- #26

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It's an old thread which appears to have spanned several years.Now that this problem has been substantially worked on, here's another thread for the same circuit: https://www.physicsforums.com/threads/thevenins-theorem.775385/

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- Thread starter Jason-Li
- Start date

- #26

- 1,814

- 778

It's an old thread which appears to have spanned several years.Now that this problem has been substantially worked on, here's another thread for the same circuit: https://www.physicsforums.com/threads/thevenins-theorem.775385/

- #27

The Electrician

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All, here is another way of going about this. The Nodal method basically says to model the currents leaving or entering a particular node, in this case the node on top of the load, which I call here as V3. If a current is entering a node, it is positive. If leaving, it is negative. Summing all the currents should equal zero. It is fair to assume for the moment that V1 provides a current into the node, V2 provides a current into the node, and then both of these current sum and leave the node, going to the load. If you convert the currents in its equivalent Ohm's Law of voltage over impedance, you will be left with an equation that has only one variable to solve. It's a lot of algebra to isolate it, but you could use Symbolab.com to crunch complex numbers and just let Symbolab solve for V3 or x in this equation solver. Of course, you won't likely be able to use Symbolab during a test.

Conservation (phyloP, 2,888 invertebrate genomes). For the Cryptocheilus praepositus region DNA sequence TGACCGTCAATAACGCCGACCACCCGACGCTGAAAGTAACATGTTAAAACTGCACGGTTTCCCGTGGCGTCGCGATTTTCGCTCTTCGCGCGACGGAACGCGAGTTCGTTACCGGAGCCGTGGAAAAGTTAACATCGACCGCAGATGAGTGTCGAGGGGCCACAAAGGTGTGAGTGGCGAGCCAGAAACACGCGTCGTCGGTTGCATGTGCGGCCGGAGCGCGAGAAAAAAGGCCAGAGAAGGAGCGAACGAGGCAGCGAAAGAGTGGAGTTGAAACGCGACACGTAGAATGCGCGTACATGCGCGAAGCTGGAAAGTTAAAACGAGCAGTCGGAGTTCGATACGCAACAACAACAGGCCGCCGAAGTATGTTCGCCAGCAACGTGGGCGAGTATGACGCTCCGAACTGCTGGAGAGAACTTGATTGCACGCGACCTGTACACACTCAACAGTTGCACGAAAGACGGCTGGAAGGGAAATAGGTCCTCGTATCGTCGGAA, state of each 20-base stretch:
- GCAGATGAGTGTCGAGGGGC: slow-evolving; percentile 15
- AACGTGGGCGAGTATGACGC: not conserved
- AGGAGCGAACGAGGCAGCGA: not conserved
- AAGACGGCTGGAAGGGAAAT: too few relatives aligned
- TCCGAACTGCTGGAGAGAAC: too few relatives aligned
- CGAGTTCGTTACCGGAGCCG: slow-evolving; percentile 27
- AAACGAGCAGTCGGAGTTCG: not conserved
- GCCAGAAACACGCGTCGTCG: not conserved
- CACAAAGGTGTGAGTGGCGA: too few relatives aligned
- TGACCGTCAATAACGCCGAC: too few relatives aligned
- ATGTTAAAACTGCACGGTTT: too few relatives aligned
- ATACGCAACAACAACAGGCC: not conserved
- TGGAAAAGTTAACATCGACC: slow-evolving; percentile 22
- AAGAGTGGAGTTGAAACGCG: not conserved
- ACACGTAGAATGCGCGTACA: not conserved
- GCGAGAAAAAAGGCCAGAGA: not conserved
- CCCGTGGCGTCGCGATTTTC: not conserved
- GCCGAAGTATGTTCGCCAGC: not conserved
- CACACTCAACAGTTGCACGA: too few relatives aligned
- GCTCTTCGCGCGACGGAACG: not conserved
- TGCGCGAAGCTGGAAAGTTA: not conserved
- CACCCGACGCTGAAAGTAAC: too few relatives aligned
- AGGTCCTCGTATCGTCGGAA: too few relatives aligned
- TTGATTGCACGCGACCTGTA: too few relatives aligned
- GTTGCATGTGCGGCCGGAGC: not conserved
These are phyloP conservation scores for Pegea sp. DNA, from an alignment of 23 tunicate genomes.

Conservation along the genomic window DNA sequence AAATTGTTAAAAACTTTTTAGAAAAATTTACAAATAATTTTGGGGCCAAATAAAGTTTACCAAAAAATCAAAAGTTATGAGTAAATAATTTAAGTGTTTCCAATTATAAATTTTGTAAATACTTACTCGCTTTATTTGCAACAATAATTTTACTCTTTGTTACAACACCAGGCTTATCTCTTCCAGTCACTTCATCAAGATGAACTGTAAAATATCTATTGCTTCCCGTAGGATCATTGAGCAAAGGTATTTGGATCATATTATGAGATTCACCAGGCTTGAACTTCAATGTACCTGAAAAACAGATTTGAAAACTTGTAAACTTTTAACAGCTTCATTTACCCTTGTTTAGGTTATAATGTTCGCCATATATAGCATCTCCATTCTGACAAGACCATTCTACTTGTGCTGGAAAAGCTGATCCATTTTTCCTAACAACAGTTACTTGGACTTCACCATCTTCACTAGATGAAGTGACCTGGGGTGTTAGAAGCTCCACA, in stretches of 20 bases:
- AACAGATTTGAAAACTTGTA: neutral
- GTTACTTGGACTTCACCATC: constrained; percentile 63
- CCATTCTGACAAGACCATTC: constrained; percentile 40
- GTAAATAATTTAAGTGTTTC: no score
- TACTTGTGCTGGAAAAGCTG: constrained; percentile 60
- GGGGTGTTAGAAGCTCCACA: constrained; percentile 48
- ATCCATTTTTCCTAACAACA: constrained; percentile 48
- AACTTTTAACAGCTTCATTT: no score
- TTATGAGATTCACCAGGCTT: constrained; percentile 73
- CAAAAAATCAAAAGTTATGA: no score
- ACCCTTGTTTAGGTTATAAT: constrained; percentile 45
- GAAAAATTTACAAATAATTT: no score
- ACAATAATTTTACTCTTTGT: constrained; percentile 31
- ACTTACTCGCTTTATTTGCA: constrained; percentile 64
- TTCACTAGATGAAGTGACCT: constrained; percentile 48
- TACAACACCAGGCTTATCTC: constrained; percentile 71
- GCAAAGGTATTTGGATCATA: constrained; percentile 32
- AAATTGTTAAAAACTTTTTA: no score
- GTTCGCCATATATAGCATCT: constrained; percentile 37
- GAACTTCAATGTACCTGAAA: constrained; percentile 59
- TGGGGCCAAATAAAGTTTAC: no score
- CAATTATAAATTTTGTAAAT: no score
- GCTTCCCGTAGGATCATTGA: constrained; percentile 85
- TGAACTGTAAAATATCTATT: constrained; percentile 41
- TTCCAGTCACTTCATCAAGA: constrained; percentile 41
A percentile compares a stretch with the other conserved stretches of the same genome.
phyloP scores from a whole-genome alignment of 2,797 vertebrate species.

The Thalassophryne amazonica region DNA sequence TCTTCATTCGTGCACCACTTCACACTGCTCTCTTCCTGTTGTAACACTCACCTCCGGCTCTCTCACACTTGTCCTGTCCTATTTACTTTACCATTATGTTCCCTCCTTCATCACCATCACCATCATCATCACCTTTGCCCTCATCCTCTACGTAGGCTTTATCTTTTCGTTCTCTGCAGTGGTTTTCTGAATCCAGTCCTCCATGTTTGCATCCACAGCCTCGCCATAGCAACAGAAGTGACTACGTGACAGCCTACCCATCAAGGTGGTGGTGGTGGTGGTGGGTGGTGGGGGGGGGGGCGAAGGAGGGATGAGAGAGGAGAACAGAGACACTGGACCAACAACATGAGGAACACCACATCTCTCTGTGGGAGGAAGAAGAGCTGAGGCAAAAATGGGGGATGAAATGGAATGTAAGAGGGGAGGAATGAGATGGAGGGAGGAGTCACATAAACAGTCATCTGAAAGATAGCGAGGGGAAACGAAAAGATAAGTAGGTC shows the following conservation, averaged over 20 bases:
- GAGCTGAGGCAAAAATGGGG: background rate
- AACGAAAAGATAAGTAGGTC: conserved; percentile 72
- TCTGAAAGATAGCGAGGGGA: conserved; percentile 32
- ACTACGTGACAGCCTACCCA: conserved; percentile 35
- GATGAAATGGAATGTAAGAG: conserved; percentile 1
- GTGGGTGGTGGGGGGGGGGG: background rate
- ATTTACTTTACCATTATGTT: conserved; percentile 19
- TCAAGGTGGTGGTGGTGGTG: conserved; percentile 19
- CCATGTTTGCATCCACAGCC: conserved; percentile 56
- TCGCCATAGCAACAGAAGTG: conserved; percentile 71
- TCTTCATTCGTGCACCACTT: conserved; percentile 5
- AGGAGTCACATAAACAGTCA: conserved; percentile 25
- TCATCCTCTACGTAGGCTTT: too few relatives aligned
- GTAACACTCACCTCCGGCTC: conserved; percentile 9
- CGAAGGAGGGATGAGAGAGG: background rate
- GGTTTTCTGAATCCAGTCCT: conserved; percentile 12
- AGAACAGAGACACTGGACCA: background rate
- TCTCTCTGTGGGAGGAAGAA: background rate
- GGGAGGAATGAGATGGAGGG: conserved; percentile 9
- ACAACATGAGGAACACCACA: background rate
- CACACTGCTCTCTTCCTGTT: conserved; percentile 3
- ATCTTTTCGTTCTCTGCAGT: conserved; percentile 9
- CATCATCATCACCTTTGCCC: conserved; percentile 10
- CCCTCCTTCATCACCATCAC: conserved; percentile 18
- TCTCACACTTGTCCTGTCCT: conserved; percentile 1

View attachment 237649

x is found as 167.9+236.9i.

View attachment 237650

If you take this voltage and divide it by the impedance of the load, you get a load current of 5.0 + .8i

Where did you get that value (39.9 + 40.7 i) in the denominator of the middle term of your equation? The correct value is (35 + 35.70714 i) as given in post #1.

- #28

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- #29

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Hi,## Homework Statement

FIGURE 1 shows a 50 Ω load being fed from two voltage sources via

their associated reactances. Determine the current i flowing in the load by:

(a) applying Thévenin’s theorem

(b) applying the superposition theorem

(c) by transforming the two voltage sources and their associated

reactances into current sources (and thus form a pair of Norton

generators)

View attachment 237468

## The Attempt at a Solution

(a)

Converting V1 & V2 to RMS values and V1 to a sin value:

V1 = 415sin(100πt+90)

V2 = 415sin(100πt)

and from Asin(ωt+Φ)

V1 = 415∠90V or 0+j415 V

V2 = 415∠0V or 415+j0 V

Then current around the circuit:

I =V/Z = (V2-V1) / (Z2+Z1) = (415-j415) / (j10)

This as a polar form division:

586.8986∠-45 / 10∠90 = 58.68986∠-135 A or -41.5-j41.5

Vt = V2 - Z2*I = 415+j0 - (0+j6)(-41.5-j41.5) = 415+j0-(-j249-249j^2) as j^2 = -1 then:

Vt = 415-(249-j249) = 166+j249V

ZL = 50@0.7lag = 50∠-45.572998 = 35+j35.70714Ω

Zt = j4in parallel with j6= j2.4

so load current:

I = V / ZL + Zt = 166+j249 / ( 0+j2.4 + 35+j35.70714 ) = 166+j249 / 35+j38.10714

this as a polar division I = 299.26∠56.310 / 51.741∠47.434 =5.784∠8.876A

I have only completed part (a), once I know I'm on the right track I'll complete b & c. All help is greatly appreciated as always.

Can you confirm or anyone is this answer correct after you received feedback from the tutor.

Because i have asked my tutor about mystery around "50 ohm 0.7 lag " and he replied - " IT IS INDUCTANCE". I am little bit confused.

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